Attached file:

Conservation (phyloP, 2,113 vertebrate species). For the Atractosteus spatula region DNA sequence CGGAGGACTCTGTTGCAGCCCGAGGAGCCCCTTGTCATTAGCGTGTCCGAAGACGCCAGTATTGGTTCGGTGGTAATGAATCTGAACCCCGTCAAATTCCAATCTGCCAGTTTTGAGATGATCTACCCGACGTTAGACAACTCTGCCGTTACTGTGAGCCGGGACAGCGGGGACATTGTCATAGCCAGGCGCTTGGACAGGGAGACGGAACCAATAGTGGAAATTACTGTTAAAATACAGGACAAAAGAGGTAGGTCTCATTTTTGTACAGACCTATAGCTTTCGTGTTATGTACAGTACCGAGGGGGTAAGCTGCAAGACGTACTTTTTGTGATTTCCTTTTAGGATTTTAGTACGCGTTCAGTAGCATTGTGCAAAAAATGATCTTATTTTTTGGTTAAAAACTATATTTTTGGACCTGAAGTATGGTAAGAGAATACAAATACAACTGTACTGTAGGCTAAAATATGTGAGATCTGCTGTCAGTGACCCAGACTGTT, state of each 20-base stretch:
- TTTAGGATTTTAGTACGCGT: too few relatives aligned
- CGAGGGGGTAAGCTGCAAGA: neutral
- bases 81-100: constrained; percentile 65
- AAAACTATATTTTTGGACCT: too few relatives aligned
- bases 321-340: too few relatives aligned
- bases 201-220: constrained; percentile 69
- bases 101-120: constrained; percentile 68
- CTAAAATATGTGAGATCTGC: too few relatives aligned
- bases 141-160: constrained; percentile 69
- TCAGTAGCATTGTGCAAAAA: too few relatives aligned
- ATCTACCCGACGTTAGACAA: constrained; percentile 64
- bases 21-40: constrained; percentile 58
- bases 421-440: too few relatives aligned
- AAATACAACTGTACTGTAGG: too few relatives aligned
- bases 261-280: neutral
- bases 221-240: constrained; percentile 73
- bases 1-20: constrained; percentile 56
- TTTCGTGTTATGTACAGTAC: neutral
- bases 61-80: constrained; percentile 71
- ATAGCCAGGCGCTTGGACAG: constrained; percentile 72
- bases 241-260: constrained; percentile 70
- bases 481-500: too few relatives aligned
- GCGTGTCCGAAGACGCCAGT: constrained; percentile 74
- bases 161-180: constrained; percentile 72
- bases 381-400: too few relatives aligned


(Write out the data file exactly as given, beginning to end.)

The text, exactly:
Conservation (phyloP, 2,113 vertebrate species). For the Atractosteus spatula region DNA sequence CGGAGGACTCTGTTGCAGCCCGAGGAGCCCCTTGTCATTAGCGTGTCCGAAGACGCCAGTATTGGTTCGGTGGTAATGAATCTGAACCCCGTCAAATTCCAATCTGCCAGTTTTGAGATGATCTACCCGACGTTAGACAACTCTGCCGTTACTGTGAGCCGGGACAGCGGGGACATTGTCATAGCCAGGCGCTTGGACAGGGAGACGGAACCAATAGTGGAAATTACTGTTAAAATACAGGACAAAAGAGGTAGGTCTCATTTTTGTACAGACCTATAGCTTTCGTGTTATGTACAGTACCGAGGGGGTAAGCTGCAAGACGTACTTTTTGTGATTTCCTTTTAGGATTTTAGTACGCGTTCAGTAGCATTGTGCAAAAAATGATCTTATTTTTTGGTTAAAAACTATATTTTTGGACCTGAAGTATGGTAAGAGAATACAAATACAACTGTACTGTAGGCTAAAATATGTGAGATCTGCTGTCAGTGACCCAGACTGTT, state of each 20-base stretch:
- TTTAGGATTTTAGTACGCGT: too few relatives aligned
- CGAGGGGGTAAGCTGCAAGA: neutral
- bases 81-100: constrained; percentile 65
- AAAACTATATTTTTGGACCT: too few relatives aligned
- bases 321-340: too few relatives aligned
- bases 201-220: constrained; percentile 69
- bases 101-120: constrained; percentile 68
- CTAAAATATGTGAGATCTGC: too few relatives aligned
- bases 141-160: constrained; percentile 69
- TCAGTAGCATTGTGCAAAAA: too few relatives aligned
- ATCTACCCGACGTTAGACAA: constrained; percentile 64
- bases 21-40: constrained; percentile 58
- bases 421-440: too few relatives aligned
- AAATACAACTGTACTGTAGG: too few relatives aligned
- bases 261-280: neutral
- bases 221-240: constrained; percentile 73
- bases 1-20: constrained; percentile 56
- TTTCGTGTTATGTACAGTAC: neutral
- bases 61-80: constrained; percentile 71
- ATAGCCAGGCGCTTGGACAG: constrained; percentile 72
- bases 241-260: constrained; percentile 70
- bases 481-500: too few relatives aligned
- GCGTGTCCGAAGACGCCAGT: constrained; percentile 74
- bases 161-180: constrained; percentile 72
- bases 381-400: too few relatives aligned